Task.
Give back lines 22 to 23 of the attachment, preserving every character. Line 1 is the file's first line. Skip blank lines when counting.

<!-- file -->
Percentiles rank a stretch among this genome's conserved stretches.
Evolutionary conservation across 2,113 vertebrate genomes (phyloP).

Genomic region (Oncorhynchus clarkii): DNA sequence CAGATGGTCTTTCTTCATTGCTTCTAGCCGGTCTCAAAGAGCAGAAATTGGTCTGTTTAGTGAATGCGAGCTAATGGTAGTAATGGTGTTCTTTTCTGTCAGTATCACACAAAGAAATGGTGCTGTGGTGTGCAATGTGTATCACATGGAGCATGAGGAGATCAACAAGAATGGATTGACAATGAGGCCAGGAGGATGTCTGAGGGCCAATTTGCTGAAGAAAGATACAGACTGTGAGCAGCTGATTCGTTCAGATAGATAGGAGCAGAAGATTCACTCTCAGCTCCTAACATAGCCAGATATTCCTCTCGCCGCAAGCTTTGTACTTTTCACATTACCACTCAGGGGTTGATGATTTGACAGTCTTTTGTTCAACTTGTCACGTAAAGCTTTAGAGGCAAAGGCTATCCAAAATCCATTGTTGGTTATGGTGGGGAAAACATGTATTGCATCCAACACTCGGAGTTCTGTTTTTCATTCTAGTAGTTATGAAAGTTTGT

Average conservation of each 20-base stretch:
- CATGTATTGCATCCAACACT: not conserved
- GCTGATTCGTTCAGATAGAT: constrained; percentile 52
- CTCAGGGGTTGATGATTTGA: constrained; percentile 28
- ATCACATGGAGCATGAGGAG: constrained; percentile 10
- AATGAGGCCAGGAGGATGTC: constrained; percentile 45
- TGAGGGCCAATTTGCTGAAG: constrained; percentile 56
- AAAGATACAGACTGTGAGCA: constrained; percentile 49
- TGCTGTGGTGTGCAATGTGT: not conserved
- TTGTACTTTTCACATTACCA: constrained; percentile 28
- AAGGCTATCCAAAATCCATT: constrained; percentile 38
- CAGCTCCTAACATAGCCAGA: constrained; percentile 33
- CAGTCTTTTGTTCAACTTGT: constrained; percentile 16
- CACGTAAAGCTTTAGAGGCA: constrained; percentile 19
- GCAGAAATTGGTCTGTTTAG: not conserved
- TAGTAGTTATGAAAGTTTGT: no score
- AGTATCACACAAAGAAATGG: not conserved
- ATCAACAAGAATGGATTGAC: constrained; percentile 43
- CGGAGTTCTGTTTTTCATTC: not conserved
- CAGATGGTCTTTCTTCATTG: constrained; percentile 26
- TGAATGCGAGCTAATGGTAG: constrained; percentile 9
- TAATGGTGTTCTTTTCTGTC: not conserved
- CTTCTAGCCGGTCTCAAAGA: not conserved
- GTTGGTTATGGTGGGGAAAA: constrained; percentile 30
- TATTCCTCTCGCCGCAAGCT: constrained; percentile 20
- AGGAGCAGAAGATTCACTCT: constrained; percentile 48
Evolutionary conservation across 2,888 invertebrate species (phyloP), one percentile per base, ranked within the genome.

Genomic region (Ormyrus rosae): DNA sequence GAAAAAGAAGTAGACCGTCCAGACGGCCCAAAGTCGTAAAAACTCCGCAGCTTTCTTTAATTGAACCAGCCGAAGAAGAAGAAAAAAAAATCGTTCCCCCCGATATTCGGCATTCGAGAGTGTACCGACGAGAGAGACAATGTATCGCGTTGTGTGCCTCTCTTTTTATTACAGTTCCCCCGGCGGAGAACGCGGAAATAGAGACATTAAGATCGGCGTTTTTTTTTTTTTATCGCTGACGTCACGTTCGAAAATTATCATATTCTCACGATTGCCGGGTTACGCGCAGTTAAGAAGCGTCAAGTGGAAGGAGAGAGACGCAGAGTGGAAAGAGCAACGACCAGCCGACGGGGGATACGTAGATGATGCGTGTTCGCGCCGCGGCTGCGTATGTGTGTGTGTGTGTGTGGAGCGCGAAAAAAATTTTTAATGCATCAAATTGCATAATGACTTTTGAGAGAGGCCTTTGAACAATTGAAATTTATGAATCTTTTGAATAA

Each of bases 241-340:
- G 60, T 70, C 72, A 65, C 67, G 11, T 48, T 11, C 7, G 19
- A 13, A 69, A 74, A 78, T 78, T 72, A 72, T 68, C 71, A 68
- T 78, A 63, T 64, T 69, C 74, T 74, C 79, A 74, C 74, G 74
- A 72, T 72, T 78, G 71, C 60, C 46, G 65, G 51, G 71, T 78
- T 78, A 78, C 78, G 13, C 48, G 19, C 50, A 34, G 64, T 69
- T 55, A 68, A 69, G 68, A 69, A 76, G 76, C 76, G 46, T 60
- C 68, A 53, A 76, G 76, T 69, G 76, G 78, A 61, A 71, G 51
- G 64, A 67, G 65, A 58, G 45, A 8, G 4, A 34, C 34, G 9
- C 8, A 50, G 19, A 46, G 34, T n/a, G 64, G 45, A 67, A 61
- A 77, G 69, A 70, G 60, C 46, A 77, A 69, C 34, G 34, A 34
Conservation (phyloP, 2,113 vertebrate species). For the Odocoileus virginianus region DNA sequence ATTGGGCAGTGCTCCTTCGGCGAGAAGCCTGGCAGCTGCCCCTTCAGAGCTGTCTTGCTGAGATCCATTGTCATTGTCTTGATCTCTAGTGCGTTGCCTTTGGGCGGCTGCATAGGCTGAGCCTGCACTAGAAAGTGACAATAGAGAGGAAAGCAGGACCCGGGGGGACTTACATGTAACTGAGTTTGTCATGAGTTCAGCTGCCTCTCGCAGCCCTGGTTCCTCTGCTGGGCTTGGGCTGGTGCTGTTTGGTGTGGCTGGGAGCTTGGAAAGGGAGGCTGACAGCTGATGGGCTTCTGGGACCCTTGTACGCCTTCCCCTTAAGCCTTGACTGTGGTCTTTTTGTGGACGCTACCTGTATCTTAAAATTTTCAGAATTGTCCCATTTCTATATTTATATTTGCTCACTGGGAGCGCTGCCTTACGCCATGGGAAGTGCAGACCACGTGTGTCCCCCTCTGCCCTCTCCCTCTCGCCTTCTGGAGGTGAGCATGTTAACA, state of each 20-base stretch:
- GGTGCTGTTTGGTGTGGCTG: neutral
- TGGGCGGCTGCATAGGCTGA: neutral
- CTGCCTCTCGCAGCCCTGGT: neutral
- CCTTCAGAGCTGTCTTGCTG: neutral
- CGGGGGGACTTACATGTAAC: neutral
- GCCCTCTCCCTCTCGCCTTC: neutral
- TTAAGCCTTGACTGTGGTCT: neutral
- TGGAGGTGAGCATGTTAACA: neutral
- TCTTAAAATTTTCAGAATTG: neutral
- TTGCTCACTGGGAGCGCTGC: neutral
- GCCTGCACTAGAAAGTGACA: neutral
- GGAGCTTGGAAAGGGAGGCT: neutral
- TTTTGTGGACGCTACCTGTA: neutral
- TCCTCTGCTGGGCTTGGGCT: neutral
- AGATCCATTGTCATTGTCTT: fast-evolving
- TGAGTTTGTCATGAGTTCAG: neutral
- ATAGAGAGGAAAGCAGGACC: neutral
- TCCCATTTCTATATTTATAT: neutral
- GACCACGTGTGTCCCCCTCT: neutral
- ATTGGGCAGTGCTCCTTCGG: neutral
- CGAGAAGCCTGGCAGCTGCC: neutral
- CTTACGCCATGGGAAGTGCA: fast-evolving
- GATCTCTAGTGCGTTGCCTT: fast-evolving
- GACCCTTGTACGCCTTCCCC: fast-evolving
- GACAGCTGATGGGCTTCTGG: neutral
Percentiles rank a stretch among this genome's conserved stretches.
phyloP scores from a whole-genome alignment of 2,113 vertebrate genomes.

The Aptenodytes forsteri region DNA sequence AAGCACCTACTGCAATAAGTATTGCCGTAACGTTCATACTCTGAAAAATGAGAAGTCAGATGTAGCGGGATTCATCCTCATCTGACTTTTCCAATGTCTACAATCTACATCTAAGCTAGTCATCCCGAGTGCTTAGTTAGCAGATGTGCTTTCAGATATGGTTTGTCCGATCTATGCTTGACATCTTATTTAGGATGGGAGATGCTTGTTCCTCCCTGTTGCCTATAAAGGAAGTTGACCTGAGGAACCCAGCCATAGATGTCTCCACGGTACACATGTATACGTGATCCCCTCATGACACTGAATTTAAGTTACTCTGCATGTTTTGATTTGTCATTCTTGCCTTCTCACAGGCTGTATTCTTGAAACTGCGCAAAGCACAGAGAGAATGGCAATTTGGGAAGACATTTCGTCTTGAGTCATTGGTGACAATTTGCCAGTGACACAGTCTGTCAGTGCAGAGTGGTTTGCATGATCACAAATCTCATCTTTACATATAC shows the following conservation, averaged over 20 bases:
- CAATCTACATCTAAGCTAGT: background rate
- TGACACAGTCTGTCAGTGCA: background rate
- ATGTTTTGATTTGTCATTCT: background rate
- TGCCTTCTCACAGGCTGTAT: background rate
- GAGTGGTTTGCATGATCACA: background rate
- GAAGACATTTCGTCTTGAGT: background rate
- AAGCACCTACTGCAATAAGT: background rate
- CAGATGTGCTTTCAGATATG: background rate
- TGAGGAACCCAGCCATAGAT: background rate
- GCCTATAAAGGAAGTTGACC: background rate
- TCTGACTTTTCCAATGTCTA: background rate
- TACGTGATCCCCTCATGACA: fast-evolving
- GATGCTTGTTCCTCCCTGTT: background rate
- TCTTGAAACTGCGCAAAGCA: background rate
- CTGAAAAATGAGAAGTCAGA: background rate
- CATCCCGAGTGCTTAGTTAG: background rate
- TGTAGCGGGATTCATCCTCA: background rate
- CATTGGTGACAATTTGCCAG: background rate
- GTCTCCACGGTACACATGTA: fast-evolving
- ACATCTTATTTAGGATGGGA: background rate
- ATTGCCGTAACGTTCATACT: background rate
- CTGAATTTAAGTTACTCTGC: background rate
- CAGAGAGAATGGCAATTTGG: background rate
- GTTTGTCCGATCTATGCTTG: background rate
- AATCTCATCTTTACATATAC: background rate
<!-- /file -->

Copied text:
- CGGAGTTCTGTTTTTCATTC: not conserved
- CAGATGGTCTTTCTTCATTG: constrained; percentile 26